From its early days in the 1850s, when a single building housed science laboratories and collections, the Smithsonian Institution has expanded to 19 museums, 9 research centers (some far from our nation's capital) and 158 Smithsonian Affiliate museums and educational organizations, located all over the country and beyond. The Smithsonian is the world's largest museum and research complex. So it is with profound humility and pride—and with much appreciation for Acting Secretary Samper's invaluable advice and assistance—that I take up my duties as the 12th Secretary.
Having served as the president of a research university—the Georgia Institute of Technology—I have a special appreciation for the Smithsonian's position as a revered cultural institution that faces challenges in a rapidly changing world. Questions abound: How should we address the huge costs of maintaining our buildings, several of which are national historic treasures? How do we keep the Smithsonian great? How can an organization with a reputation for authoritative scholarship best communicate to a generation that increasingly relies on blogs and questionable Web sites for information? How can we extend the excitement of the Smithsonian's scientific and other research work to a wider audience? I look forward to working with the Board of Regents, the National Board and other advisory boards, the staff and volunteers, our donors and all others involved with the Smithsonian to chart a course that builds on the Institution's great foundations and takes advantage of its opportunities. I hope to visit all of the Smithsonian's facilities in my first six months—to listen and to learn.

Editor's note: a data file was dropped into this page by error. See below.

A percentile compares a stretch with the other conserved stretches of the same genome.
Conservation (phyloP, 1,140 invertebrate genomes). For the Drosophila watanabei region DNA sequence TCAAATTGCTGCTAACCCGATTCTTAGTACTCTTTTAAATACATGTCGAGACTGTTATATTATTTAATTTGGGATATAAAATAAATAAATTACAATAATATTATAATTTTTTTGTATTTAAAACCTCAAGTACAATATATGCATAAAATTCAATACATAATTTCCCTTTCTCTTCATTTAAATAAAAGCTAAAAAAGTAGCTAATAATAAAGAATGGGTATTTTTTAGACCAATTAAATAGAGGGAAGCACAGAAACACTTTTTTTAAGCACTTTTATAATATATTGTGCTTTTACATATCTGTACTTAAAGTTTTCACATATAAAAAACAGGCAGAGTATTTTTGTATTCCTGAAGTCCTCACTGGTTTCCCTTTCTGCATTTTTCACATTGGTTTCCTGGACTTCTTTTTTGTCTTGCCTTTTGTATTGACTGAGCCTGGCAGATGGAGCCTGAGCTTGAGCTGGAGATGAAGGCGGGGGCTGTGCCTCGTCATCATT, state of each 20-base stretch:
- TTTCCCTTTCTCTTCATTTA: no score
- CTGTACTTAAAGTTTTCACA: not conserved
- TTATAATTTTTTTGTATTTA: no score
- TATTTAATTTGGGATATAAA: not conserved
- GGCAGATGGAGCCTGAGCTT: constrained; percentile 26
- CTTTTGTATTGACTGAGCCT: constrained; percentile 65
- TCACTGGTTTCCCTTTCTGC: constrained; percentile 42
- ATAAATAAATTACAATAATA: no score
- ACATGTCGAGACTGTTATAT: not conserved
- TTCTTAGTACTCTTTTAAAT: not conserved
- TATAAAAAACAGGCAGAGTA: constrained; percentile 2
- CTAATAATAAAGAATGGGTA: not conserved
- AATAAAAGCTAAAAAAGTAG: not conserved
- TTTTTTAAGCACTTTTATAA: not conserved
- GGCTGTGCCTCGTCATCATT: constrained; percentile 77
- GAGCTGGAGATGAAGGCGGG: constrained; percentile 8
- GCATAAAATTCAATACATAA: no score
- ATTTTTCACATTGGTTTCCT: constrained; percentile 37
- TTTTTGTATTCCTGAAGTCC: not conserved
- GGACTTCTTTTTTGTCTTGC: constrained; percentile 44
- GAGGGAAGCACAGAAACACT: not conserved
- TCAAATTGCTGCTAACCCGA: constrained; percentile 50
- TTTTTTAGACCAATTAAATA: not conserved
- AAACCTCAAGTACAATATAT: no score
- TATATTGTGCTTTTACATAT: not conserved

The future offers remarkable opportunities. As diverse as the Smithsonian Institution is, its components share unifying characteristics—education, scientific discovery and scholarship; documentation of our nation's history, arts and culture; commitment to excellence; and relevance to the issues of the day. A new strategic plan focusing on the future will build on deeply held commitments, values, themes and aspirations. The Smithsonian is especially well suited to integrate knowledge across disciplines in a world where the major issues are interdisciplinary. The explosive growth of new methods of communication will enable us to use our vast collections to more effectively educate new generations here and around the globe about our nation's unifying traditions and heritage. Those collections articulate the many stories of the American people and speak with unique power to the special vigor that diversity gives the United States.
We will call upon these strengths to create a new wave of support for the Smithsonian, which truly deserves our best efforts, to ensure that it continues to be exciting, educational and relevant as it helps to inform, even transform, our nation's future.
G. Wayne Clough is Secretary of the Smithsonian Institution.